Monday, February 29, 2016

The Zika Virus: Fact, fiction, and the unknown


Hello lovely readers, 

Welcome to the new and improved, and much more fancy website! Despite my absence, I have been busy making babies, editing textbooks, teaching and advising students, and trying to enjoy life in the crazy city I call home. 

Speaking of craziness, let's talk Zika. You've heard it all over the news, you've seen the viral Facebook  posts about it, but what exactly is going on? Should you be freaking out, or is this all hype?

Well I am here to tell you to take a deep breath and not freak out just yet. Because, quite frankly, not much as been scientifically confirmed. There has been a lot of speculation and possible links, and not all that much sound evidence. 

What do we know:
  • The Zika virus is carried by mosquitoes, who then bite humans, and give them the disease. 
  • Most people who become infected with the virus have no symptoms and feel nothing. Only 1 out of 5 people (20%) who are infected with Zika have symptoms and they are pretty mild - you feel kind of crappy for a couple days with some body aches, red eyes, and a rash. You are supposed to take some Tylenol, get some rest, and wait for it to pass. (More info from the CDC). 
  • The Zika virus was first identified in humans in 1952 in Nigeria. It was identified in the Pacific in 2007 and in 2015 in the Americas. This virus has been around a while and around the block. 
  • One particular kind of mosquito has been found to carry the Zika virus, Aedes aegypti while Aedes albopictus is thought to be a possible carrier as well. They both have black and white legs, and black and white bodies (although they vary on the pattern).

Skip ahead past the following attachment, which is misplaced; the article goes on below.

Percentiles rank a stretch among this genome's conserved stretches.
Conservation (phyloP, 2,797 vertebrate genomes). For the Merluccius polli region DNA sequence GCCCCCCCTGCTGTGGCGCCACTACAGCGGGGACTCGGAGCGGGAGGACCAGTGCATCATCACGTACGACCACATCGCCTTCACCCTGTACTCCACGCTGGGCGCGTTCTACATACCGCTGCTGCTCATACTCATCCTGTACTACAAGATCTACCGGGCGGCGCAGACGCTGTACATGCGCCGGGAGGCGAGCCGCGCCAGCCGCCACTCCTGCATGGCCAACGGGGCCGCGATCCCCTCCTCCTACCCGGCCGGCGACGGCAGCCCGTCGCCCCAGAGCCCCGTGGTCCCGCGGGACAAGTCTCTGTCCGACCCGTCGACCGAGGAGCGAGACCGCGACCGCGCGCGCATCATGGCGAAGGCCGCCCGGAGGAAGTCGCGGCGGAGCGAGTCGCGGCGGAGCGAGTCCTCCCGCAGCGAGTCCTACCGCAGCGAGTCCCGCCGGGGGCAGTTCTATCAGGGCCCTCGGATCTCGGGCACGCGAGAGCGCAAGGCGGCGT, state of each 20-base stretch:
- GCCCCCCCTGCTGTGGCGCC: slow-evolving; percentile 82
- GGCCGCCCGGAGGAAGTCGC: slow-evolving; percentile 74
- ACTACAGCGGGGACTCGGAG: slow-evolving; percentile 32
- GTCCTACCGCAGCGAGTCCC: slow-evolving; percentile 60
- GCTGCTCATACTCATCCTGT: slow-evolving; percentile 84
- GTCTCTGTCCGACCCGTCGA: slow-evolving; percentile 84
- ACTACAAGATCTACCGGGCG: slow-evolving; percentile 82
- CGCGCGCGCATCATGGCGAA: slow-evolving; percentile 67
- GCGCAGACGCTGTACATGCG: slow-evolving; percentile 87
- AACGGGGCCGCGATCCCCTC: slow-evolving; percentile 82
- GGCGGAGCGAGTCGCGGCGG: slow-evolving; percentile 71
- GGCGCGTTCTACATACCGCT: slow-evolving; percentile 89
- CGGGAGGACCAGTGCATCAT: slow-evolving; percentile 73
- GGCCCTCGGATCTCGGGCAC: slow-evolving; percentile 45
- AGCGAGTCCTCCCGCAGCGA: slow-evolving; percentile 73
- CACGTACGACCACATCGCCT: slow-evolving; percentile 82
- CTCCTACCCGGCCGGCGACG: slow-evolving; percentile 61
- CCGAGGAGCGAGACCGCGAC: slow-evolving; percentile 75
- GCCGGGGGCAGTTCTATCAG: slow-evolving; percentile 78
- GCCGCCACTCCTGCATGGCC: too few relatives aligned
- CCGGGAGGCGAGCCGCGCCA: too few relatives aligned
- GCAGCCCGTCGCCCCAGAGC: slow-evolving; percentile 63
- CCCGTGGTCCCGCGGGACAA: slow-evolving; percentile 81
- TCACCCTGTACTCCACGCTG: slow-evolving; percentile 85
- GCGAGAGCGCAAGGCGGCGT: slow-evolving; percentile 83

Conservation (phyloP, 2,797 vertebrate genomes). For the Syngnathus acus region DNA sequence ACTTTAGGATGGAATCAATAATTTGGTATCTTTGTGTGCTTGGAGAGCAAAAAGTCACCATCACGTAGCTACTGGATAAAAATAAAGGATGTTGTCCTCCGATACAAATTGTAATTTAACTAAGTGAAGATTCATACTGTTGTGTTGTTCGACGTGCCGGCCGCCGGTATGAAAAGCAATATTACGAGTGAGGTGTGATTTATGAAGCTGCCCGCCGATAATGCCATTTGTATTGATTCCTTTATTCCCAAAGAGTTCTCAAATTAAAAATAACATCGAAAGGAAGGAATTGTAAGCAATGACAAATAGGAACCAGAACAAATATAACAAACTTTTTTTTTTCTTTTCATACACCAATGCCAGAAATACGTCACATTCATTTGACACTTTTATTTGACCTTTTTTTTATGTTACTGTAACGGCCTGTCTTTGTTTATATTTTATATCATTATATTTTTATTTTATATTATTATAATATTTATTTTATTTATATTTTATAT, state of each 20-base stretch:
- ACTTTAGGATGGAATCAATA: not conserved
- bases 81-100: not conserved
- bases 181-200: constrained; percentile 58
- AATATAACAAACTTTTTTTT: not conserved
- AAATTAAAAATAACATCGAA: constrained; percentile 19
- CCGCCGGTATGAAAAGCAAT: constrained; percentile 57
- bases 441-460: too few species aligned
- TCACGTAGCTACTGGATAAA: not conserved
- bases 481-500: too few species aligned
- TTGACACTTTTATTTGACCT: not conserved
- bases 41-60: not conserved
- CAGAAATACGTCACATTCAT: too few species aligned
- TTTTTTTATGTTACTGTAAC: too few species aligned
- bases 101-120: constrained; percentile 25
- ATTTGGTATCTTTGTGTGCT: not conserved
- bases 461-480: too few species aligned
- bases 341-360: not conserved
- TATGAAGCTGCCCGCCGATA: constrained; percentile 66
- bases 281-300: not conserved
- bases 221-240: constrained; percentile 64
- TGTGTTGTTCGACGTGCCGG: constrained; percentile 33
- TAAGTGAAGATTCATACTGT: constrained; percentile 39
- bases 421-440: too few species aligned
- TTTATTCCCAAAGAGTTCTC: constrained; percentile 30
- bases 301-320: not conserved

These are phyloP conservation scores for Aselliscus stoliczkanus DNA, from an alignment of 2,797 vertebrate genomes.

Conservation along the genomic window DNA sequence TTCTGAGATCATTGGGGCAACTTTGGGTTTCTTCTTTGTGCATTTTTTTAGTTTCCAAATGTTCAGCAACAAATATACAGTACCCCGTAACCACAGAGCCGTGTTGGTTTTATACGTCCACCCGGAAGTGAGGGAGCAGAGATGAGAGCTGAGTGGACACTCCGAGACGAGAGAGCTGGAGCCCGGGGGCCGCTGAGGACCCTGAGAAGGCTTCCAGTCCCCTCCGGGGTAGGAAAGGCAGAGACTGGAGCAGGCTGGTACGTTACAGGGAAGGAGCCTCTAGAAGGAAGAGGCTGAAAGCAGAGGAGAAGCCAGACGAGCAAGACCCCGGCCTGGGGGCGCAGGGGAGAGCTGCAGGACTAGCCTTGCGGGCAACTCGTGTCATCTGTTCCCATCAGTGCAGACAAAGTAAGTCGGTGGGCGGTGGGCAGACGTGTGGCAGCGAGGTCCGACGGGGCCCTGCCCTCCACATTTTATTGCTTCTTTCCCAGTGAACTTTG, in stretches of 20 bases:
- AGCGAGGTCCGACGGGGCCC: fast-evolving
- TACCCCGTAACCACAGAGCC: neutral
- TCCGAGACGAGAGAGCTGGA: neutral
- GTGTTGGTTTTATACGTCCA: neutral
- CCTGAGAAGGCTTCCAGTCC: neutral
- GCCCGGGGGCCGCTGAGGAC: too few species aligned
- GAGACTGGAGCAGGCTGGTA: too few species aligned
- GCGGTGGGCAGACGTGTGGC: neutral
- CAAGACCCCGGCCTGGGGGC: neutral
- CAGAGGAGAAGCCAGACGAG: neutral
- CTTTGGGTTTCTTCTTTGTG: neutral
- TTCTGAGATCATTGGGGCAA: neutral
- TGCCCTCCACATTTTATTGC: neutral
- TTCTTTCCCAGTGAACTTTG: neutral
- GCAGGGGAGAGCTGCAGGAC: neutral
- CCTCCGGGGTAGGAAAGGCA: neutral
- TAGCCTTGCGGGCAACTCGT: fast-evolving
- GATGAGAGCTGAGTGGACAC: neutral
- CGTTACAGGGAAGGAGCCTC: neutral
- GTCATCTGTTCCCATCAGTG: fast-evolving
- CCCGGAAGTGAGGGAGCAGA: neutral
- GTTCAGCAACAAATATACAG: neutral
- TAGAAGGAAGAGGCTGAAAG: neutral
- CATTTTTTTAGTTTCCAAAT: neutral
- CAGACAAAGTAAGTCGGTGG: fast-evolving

What is going on:
    • Women in Brazil have been giving birth to babies with smaller heads (microcephaly). 
    • There is a good amount of overreporting of these cases, as the government in Brazil set a broad definition of what a "small" head means (according to their definition, both my boys would have had microcephaly, which they do not) and more doctors are now looking out for this.
    • Out of 404 confirmed cases of babies with microcephaly (there are still over 3,600 babies waiting to be properly tested), the Zika virus was found in 17. 
    • It appears that Zika could be spread through sex.

    What does this mean all mean?? Right now, there are a lot of unknowns and the data is all over the place. Scientists are trying to figure out the actual CAUSAL link between Zika and microcephaly, which is difficult to do.  Government agencies are freaking out and staying cautious, telling all pregnant woman to avoid travel to countries with Zika, and to use protection if they have a partner who traveled to a country with Zika. In general, just be careful if you are in a place with mosquitoes - use bug spray (use it all over your body. Those suckers are sneaky and can get under clothing), wear long pants and sleeves, close doors and windows,and make sure there aren't holes in any window or door screens. These particular mosquitoes bite during the day too, so use bug spray at all times. My family and I just came back from the Caribbean and we didn't get a single mosquito bite - we were just that careful. 

    I'll keep updating and parsing through the media hype as news trickles in. Stay tuned. 

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